Let's look at each conversion. When the value 257 is cast into a byte variable, the result
is the remainder of the division of 257 by 256 (the range of a byte), which is 1 in this case.
When the d is converted to an int, its fractional component is lost. When d is converted to
a byte, its fractional component is lost, and the value is reduced modulo 256, which in this
case is 67.
Automatic Type Promotion in Expressions
In addition to assignments, there is another place where certain type conversions may occur:
in expressions. To see why, consider the following. In an expression, the precision required
of an intermediate value will sometimes exceed the range of either operand. For example,
examine the following expression:
byte a = 40;
byte b = 50;
byte c = 100;
int d = a * b / c;
The result of the intermediate term a * b easily exceeds the range of either of its byte
operands. To handle this kind of problem, Java automatically promotes each byte, short,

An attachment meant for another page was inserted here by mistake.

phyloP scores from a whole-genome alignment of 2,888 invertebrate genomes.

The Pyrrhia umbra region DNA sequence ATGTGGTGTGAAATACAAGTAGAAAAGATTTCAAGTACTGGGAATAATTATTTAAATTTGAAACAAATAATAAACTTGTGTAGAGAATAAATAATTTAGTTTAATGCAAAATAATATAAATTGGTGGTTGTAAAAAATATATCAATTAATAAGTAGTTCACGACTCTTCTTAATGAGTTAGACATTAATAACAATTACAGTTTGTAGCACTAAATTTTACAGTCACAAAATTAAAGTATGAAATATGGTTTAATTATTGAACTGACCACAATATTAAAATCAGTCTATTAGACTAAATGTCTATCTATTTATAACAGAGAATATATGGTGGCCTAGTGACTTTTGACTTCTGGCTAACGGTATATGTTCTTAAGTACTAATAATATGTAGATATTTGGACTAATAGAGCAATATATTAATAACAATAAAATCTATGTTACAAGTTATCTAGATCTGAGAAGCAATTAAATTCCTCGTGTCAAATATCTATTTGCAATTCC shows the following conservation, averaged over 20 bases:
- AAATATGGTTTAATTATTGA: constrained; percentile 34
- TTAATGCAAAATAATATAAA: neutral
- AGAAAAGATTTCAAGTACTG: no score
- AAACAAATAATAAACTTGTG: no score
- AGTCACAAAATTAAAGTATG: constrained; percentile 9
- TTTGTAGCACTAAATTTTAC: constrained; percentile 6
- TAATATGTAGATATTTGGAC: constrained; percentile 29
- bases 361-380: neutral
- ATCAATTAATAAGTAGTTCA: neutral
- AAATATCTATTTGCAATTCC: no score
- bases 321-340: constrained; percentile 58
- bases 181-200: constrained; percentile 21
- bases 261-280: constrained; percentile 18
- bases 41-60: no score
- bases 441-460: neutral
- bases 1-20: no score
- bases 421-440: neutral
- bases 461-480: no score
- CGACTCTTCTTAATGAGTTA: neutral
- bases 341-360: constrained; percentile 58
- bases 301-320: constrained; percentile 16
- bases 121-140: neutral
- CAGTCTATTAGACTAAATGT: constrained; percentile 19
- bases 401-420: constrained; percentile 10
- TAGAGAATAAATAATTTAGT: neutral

or char operand to int when evaluating an expression. This means that the subexpression a * b
is performed using integers--not bytes. Thus, 2,000, the result of the intermediate expression,
50 * 40, is legal even though a and b are both specified as type byte.
As useful as the automatic promotions are, they can cause confusing compile-time errors.
For example, this seemingly correct code causes a problem:
byte b = 50;
b = b * 2; // Error! Cannot assign an int to a byte!
The code is attempting to store 50 * 2, a perfectly valid byte value, back into a byte variable.
However, because the operands were automatically promoted to int when the expression was
evaluated, the result has also been promoted to int. Thus, the result of the expression is now
of type int, which cannot be assigned to a byte without the use of a cast. This is true even if,
as in this particular case, the value being assigned would still fit in the target type.
In cases where you understand the consequences of overflow, you should use an explicit
cast, such as
byte b = 50;
b = (byte)(b * 2);
which yields the correct value of 100.
The Type Promotion Rules
Java defines several type promotion rules that apply to expressions. They are as follows: First,
all byte, short, and char values are promoted to int, as just described. Then, if one operand
is a long, the whole expression is promoted to long. If one operand is a float, the entire
expression is promoted to float. If any of the operands is double, the result is double.
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